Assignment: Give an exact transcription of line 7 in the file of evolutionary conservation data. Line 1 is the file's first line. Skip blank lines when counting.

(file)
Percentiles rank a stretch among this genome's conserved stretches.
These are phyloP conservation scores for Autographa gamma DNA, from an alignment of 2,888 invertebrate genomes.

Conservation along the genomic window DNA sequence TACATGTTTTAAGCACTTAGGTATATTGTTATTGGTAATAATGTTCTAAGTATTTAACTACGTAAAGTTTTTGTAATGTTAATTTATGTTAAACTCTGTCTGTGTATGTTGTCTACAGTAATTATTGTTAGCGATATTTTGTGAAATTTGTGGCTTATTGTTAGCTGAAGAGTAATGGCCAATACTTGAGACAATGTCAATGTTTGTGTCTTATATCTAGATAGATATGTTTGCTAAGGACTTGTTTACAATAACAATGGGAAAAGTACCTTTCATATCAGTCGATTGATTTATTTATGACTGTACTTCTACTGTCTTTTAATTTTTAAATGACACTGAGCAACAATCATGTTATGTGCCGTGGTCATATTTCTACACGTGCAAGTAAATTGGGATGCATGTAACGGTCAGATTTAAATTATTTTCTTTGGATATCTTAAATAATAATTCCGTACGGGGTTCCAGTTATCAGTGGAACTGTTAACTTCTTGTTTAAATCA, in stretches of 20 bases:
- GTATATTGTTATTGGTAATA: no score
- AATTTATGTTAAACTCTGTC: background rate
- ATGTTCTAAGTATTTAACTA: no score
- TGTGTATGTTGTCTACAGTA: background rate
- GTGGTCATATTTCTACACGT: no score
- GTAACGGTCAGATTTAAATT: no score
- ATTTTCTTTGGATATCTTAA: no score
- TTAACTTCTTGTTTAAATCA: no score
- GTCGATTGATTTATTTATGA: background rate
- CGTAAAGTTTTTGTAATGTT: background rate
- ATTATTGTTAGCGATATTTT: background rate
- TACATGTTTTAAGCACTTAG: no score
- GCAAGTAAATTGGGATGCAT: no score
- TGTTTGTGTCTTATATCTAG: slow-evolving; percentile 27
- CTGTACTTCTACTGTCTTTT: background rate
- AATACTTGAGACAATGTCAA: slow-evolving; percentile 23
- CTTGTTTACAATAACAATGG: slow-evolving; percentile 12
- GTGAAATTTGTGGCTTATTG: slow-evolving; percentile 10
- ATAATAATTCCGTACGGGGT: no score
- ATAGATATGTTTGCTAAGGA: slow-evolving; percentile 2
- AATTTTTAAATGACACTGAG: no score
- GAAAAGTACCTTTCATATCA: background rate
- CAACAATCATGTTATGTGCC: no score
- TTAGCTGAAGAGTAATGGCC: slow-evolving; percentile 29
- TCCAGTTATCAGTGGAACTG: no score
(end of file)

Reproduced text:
- TGTGTATGTTGTCTACAGTA: background rate